Tag Archives: crazy English

More English Craziness

More from my amiga Nicki. Thanks, Nickala! Enjoy, everyone.
Let’s face it: English is a crazy language. There is no egg in eggplant, nor ham in hamburger; neither apple nor pine in pineapple. English muffins weren’t invented in England or French fries in France. Sweetmeats are candies while sweetbreads, which aren’t sweet, are meat. We take English for granted. But if we explore its paradoxes, we find that quicksand can work slowly, boxing rings are square and a guinea pig is neither from Guinea nor is it a pig.

And why is it that writers write but fingers don’t fing, grocers don’t groce and hammers don’t ham? If the plural of tooth is teeth, why isn’t the plural of booth beeth? One goose, two geese. So one moose, two meese? One index, two indices? Doesn’t it seem crazy that you can make amends but not one amend? If you have a bunch of odds and ends and get rid of all but one of them, what do you call it?

If teachers taught, why didn’t preachers praught? If a vegetarian eats vegetables, what does a humanitarian eat? Sometimes I think all the English speakers should be committed to an asylum for the verbally insane. In what language do people recite at a play and play at a recital? Ship by truck and send cargo by ship? Have noses that run and feet that smell?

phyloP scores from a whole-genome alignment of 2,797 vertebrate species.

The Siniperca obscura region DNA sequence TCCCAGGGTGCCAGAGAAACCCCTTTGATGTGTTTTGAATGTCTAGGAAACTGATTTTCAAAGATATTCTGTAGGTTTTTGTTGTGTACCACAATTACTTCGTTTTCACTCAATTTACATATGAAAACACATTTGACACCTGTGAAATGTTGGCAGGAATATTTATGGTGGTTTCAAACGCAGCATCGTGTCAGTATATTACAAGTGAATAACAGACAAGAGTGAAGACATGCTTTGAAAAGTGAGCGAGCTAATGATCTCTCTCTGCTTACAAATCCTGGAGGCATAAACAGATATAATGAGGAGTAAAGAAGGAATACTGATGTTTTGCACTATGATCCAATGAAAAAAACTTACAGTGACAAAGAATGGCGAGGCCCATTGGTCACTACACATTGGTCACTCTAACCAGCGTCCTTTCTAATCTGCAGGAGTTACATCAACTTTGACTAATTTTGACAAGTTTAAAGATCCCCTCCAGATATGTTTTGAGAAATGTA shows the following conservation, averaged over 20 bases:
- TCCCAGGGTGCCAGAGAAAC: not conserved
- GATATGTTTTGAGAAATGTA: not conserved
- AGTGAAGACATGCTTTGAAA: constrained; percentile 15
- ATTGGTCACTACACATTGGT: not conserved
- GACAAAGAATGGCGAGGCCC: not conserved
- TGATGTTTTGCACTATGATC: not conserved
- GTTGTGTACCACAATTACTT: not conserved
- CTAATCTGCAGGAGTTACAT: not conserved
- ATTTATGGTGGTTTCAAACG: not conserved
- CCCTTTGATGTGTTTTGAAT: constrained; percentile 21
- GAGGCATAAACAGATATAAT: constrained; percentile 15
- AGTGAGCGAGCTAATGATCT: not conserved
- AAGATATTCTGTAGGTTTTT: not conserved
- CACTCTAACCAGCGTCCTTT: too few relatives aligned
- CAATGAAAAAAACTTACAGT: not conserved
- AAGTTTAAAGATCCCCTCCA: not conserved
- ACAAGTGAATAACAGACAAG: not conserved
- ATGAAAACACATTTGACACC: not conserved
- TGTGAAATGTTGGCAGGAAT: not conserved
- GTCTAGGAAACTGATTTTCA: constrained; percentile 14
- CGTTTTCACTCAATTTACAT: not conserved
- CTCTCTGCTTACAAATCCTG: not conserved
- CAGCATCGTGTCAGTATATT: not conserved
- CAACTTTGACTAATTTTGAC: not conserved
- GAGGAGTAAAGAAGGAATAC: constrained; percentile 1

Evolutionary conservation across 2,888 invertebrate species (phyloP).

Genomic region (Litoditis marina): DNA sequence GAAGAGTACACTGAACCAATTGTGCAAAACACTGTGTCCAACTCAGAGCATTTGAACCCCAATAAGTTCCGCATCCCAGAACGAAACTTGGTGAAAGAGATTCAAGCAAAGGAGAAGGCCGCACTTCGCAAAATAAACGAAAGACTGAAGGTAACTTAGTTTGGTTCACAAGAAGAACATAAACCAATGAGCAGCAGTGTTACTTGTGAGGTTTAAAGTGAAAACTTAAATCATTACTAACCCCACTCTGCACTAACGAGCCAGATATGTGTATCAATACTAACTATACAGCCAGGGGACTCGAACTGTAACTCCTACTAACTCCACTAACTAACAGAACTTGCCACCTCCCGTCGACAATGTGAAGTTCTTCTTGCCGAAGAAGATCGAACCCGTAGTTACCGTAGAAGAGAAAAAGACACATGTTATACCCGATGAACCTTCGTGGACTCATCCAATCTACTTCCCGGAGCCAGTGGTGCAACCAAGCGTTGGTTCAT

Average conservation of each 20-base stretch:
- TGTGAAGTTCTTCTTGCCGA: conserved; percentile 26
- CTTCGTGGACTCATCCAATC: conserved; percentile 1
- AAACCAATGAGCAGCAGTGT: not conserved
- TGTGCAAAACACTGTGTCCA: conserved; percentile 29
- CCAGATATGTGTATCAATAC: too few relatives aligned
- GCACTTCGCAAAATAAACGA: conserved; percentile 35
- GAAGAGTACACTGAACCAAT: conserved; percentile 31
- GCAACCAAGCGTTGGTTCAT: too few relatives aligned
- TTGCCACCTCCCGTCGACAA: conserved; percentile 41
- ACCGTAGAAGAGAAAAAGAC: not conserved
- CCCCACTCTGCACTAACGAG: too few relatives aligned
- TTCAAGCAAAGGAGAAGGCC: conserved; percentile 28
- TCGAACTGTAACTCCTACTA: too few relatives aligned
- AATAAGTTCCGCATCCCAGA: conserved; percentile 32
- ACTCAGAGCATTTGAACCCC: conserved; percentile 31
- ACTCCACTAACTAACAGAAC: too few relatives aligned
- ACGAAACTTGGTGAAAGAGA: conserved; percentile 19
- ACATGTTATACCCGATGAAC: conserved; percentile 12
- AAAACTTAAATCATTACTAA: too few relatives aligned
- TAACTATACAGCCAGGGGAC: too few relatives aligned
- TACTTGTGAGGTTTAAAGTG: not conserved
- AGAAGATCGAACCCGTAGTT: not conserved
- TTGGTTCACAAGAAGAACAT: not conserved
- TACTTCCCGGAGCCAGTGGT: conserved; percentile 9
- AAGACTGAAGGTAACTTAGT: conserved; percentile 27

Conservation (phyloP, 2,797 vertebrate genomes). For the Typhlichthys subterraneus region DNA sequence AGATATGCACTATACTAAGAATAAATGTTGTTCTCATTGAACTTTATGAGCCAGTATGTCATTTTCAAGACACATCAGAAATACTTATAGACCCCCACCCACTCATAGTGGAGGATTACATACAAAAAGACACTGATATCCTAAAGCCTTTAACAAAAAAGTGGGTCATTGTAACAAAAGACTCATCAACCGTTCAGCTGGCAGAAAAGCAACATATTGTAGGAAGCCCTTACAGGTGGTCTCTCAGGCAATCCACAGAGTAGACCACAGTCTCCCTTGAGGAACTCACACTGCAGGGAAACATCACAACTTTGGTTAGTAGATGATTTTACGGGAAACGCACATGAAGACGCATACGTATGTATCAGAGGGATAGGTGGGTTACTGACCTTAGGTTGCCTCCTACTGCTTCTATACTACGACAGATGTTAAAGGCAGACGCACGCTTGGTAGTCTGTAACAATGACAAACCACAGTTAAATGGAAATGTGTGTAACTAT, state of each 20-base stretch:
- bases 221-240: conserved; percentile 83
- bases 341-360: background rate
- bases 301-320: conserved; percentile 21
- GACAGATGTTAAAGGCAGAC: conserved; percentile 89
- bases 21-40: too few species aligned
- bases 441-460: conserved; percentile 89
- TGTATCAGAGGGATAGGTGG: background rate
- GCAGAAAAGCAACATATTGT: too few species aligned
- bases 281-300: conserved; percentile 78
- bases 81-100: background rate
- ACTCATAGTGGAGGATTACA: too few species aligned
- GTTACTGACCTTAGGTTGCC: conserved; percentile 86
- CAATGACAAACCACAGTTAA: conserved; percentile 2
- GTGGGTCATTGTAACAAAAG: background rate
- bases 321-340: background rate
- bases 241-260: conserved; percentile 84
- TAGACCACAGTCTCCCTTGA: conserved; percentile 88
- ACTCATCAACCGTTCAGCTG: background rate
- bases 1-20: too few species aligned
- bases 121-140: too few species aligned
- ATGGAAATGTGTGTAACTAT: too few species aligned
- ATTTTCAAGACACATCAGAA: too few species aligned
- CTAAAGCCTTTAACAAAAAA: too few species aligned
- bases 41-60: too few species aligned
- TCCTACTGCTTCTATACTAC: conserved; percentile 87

How can a slim chance and a fat chance be the same, while a wise man and a wise guy are opposites? You have to marvel at the unique lunacy of a language in which your house can burn up as it burns down, in which you fill in a form by filling it out and in which, an alarm goes off by going on.

English was invented by people, not computers, and it reflects the creativity of the human race, which, of course, is not a race at all. That is why, when the stars are out, they are visible, but when the lights are out, they are invisible.

PS. – Why doesn’t ‘Buick’ rhyme with ‘quick’?

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Crazy English

Thanks to my friend Nicki for sending this to me.

In case you didn’t realize English is a crazy language:

1) The bandage was wound around the wound.

2) The farm was used to produce produce.

3) The dump was so full that it had to refuse more refuse.

4) We must polish the Polish furniture..

5) He could lead if he would get the lead out.

6) The soldier decided to desert his dessert in the desert.

7) Since there is no time like the present, he thought it was time to present the present.

8) A bass was painted on the head of the bass drum.

9) When shot at, the dove dove into the bushes.

10) I did not object to the object.

11) The insurance was invalid for the invalid.

12) There was a row among the oarsmen about how to row.

13) They were too close to the door to close it.

14) The buck does funny things when the does are present.